Peak(s):  "Citadel, The"  -  13,294 feet
Date Posted:  11/08/2020
Modified:  11/12/2020
Date Climbed:   11/07/2020
Author:  Peaks4Days
 Citadel Loveland Loop  

We did this route as a loop starting and ending at the Lift 3 parking lot of Loveland ski area. To see a map, skip down to the bottom and view the GPX. 8 miles total in about 8 hours (but with some breaks). To start, we walked about 1/2 mile on paved road, taking the underpass under I-70 to reach a dirt road that parallels the highway for a bit until reaching the Dry Gulch Trailhead.

Dirt road paralleling I-70 that goes to the Dry Gulch Trailhead.

At the trailhead, the road turns left and follows a creek up into the mountains. The road remains a 2-track 4x4 road for about another 1/4 mile before reducing down to a footpath.

The trail heading west, paralleling a creek. Citadel visible in the background.

From here, follow the trail as it parallels the creek for just under 2 miles. Some reports say that the trail is hard to follow, and I can see how it would be hard to follow in the summer, but in November, with much of the underbrush dried up, it wasn't too hard to navigate. Eventually, the path will make an apparent right turn up out of the gully to ascend the ridge separating Dry Gulch from Herman Gulch.

Ascending out of the ravine to the ridge separating Dry Gulch from Herman Gulch.

At some point, just underneath some cliffs, the trail will end and you have to navigate without it westward along the ridge. However, this shouldn't be too difficult as you're above the treeline by this point.

Continuing west along the ridge, under some cliffs, after the trail ends.

Eventually, Citadel will come into view. You'll want to keep right and aim for the right ridge.

Citadel is visible. Track right to reach the ridge on the right.

About halfway up Citadel's ridge, the path will become Class 2 as you encounter some rock.

Class 2 rock about halfway up Citadel's ridge.

Continue along the ridge. Eventually, the summit block will come into view. Citadel has two summits, an East Summit and a (barely) taller West Summit. Other reports list the East Summit as Class 4 and the West Summit as Class 3. The East Summit is the only one visible at first.

The East Summit of Citadel is visible. The West Summit is still hidden behind it.

Many people climb both summits of Citadel, however, my climbing partner and I chose to only do the slightly easier (Class 3) Western Summit due to potential ice on the East (Class 4) Summit. To do so, we hiked to close to the base of the East Summit, then skirted around to its left to reach a gully that separates the East and West Summit. This involved going across a bit of loose rock/sand at an angle - not fun, but secure enough that we never felt we'd slip off.

East summit in the foreground, West Summit behind it to the left.

After walking across the loose sand/rocks, we reached the gully between the East and West Summit. I did not like this gully. It is only Class 3, but it is steep enough that the loose sand and rocks felt uncomfortable. It was never too dangerous, but I did wonder if the Class 4 ascent up East Summit that had better rock would've been easier.

Steep, loose, sandy Class 3 gully that separates East and West summit. Turn left about 2/3 of the way up to get to West Summit.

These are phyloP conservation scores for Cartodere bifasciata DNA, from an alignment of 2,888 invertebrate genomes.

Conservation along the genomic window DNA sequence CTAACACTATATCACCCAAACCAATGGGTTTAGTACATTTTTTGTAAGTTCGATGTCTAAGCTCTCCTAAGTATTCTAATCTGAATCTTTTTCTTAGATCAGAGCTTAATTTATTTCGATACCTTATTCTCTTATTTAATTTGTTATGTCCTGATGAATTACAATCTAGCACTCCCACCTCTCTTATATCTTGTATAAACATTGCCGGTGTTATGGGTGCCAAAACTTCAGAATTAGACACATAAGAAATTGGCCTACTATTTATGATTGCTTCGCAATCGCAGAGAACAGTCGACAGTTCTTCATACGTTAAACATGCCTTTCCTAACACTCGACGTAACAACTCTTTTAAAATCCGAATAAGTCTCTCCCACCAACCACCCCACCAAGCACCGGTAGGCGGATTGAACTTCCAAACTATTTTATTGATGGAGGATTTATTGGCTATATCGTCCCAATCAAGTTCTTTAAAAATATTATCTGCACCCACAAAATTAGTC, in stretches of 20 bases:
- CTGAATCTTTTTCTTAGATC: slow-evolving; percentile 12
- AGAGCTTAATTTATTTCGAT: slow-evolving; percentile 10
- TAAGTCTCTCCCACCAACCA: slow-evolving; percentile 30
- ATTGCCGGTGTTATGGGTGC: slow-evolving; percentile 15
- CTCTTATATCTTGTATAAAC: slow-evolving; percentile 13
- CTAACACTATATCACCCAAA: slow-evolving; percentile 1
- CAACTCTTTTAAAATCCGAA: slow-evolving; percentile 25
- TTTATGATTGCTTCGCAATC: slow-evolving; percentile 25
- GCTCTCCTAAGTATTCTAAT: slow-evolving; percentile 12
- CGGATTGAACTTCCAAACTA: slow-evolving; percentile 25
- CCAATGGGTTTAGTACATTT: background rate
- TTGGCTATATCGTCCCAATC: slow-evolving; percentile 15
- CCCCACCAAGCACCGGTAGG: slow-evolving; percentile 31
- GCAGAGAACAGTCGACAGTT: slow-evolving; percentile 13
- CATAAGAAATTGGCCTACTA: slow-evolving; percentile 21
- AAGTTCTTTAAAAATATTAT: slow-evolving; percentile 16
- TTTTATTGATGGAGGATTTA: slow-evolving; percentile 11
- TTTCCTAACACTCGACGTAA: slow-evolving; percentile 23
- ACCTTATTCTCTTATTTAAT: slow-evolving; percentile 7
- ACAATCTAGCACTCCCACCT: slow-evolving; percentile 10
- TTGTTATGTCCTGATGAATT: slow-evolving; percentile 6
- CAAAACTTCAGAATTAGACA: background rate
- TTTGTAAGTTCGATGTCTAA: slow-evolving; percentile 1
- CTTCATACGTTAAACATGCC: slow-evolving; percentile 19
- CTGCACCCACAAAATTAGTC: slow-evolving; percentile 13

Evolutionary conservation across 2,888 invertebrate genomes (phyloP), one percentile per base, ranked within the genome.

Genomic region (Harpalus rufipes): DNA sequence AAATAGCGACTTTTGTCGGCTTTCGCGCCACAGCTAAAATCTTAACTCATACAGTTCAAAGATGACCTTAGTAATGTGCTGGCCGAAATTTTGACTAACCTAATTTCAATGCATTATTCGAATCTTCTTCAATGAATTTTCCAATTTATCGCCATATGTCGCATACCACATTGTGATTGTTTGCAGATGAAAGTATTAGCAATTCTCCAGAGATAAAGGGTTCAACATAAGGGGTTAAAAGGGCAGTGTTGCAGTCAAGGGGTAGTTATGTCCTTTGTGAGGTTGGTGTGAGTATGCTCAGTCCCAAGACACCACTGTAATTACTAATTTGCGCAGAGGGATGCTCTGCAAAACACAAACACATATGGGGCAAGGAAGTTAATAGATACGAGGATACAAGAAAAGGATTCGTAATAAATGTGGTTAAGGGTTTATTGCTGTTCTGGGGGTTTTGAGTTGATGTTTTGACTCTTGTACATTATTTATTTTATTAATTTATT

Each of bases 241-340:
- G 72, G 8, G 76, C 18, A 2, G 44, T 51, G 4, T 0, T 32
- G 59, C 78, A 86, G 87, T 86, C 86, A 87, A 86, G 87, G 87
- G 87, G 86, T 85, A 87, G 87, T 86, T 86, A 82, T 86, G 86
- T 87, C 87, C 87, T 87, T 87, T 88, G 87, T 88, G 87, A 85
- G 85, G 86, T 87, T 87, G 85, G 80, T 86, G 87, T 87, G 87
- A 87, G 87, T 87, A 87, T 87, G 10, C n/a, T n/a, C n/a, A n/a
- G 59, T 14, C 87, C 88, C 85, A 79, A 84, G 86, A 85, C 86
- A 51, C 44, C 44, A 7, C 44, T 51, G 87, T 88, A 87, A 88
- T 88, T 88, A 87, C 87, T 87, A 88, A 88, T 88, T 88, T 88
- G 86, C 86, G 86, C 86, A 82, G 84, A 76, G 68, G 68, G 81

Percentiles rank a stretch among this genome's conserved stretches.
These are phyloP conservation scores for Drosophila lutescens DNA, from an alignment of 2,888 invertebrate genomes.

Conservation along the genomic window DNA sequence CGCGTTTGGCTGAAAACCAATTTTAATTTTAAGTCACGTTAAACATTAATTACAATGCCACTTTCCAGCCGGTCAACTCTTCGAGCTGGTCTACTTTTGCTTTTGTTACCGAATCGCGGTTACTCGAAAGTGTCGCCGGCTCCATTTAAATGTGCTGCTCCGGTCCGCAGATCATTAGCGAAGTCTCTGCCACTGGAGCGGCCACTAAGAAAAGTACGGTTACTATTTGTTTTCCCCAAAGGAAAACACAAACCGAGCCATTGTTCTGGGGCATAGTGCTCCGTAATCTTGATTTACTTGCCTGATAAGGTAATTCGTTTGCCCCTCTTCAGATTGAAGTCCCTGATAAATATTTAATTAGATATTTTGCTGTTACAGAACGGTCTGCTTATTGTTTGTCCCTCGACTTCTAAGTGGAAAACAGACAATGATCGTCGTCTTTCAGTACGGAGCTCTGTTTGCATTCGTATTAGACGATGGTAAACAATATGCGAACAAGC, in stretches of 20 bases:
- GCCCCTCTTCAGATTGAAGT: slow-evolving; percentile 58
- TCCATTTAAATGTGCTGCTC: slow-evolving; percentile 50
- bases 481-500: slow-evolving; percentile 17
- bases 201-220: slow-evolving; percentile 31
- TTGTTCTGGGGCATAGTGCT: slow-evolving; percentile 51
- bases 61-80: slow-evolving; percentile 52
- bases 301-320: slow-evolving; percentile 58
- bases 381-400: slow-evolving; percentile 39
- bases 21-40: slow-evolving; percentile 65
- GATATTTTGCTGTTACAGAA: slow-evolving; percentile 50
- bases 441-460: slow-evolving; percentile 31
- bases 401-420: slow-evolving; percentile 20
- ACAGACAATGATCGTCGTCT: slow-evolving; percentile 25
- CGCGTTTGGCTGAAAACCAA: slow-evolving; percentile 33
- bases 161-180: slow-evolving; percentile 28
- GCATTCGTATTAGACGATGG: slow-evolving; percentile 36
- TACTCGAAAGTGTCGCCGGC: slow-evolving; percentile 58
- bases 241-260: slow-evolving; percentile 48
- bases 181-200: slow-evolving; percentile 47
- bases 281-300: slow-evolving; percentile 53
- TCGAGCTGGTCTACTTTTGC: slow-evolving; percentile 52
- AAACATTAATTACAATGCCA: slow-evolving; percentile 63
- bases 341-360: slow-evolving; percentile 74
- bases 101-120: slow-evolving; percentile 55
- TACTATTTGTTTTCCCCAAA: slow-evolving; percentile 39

After exiting the Class 3 gully, it is Class 2 rock until the last few rocks that make up the summit-proper. There are a few Class 3 moves with some decent exposure to get the the summit-proper.

Me looking nervous on the Citadel's West Summit.
Looking south over Dry Gulch Basin.

To get off the West Summit, we attempted to find a different route down - thereby avoiding the steep, loose Class 3 gully. We found another gully that was marginally better, but still very loose. I'll call it a steep, loose Class 2 gully.

Steep, loose Class 2 gully going down.

Our original plan was to do both Hagar Mountain and Golden Bear Peak, but since it was already 1:00 at this point and it'd get dark around 5:00, we decided to just go down to the basin and cross over into Loveland ski area. To do this, we could either walk down the ridge of Citadel or take a more direct "scree-surfing" descent down another long gully (this gully is actually a continuation of the earlier Class 3 gully). We opted to do the "scree-surfing" route.

"Scree -surfing" route down a gully into Dry Gulch Basin, then crossing the basin to reach Loveland ski area on the other side.
In the basin at the base of the gully, looking back to Citadel's summit block.

Once we descended to Dry Gulch Basin, crossing it took about one hour. Our remaining route took us over the short ridge separating Dry Gulch Basin from Loveland ski area.

Walking up the short ridge separating Dry Gulch Basin from Loveland ski area.
At the top of the Dry Gulch/Loveland ridge looking back across the basin. Much of the route is visible.

Once on the Loveland side, it was an easy walk down the ski slopes down to I-70, followed by just under a mile of walking along the highway to reach the original parking area.

On the slopes of Loveland. I-70 and Loveland Pass are visible.

My GPS Tracks on Google Maps (made from a .GPX file upload):

Thumbnails for uploaded photos (click to open slideshow):
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 Comments or Questions

Nice report
11/10/2020 15:27
That was a nice report with wonderful photographs.
That is a nice area, and a great mountain to hike.
Thanks for posting this.

11/11/2020 08:53
Thanks ItIFish99. It was a great mountain. Trying to do more around there and the Gore range!

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